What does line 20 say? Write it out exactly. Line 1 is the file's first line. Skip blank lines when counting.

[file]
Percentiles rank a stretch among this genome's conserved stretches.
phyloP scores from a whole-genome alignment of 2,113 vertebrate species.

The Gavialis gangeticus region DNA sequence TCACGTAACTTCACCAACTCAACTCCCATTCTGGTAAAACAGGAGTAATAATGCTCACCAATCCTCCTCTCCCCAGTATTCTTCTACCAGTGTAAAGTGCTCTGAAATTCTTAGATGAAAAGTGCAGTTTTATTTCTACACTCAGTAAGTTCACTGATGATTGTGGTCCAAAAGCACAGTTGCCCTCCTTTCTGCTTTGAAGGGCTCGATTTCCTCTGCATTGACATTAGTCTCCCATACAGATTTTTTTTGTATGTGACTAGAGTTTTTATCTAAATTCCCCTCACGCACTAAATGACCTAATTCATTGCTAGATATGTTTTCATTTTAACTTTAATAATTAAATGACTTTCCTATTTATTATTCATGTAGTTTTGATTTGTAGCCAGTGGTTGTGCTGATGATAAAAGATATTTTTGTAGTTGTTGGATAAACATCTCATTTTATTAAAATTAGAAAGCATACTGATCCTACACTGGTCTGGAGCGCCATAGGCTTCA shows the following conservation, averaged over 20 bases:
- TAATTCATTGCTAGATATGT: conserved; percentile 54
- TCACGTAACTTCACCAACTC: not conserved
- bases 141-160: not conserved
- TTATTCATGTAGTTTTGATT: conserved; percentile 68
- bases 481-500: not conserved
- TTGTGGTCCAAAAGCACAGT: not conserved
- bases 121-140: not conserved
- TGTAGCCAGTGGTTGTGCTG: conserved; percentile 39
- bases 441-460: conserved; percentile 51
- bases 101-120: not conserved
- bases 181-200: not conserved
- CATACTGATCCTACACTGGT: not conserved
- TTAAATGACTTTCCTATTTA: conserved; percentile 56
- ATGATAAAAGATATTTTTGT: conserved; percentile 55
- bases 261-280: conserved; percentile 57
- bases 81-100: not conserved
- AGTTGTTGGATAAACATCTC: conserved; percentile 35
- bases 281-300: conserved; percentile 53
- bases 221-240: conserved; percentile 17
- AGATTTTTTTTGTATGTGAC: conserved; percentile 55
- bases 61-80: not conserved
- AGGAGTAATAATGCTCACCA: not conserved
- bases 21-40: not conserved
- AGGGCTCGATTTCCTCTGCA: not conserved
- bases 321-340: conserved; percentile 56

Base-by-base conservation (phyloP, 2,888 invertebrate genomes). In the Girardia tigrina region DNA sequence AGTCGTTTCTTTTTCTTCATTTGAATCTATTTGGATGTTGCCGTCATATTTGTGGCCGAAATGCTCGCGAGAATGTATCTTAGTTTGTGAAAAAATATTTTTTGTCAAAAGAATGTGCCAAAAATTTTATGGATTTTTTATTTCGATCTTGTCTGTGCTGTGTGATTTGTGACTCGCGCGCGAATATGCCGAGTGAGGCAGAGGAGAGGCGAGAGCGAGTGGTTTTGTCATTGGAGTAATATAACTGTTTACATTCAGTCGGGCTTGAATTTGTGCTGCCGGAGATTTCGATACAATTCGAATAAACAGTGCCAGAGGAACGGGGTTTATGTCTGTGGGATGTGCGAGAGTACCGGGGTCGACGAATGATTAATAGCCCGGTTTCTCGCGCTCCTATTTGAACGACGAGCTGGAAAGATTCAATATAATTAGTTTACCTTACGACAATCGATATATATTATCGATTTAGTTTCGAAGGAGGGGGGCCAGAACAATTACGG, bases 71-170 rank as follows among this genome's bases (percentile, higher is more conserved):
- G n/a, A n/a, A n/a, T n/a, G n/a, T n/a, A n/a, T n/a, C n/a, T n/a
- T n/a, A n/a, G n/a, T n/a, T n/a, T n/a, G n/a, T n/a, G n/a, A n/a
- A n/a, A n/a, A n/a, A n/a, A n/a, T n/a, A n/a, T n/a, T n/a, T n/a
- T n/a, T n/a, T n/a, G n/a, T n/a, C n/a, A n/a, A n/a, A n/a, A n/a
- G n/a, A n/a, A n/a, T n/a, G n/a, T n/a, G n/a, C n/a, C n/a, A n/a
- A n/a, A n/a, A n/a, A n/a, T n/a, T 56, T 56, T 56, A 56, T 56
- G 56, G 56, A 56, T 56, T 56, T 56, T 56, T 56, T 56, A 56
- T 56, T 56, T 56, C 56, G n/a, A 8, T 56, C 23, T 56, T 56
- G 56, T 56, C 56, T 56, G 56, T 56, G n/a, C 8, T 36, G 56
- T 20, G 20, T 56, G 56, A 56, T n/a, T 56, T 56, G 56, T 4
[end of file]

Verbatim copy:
- AGTTGTTGGATAAACATCTC: conserved; percentile 35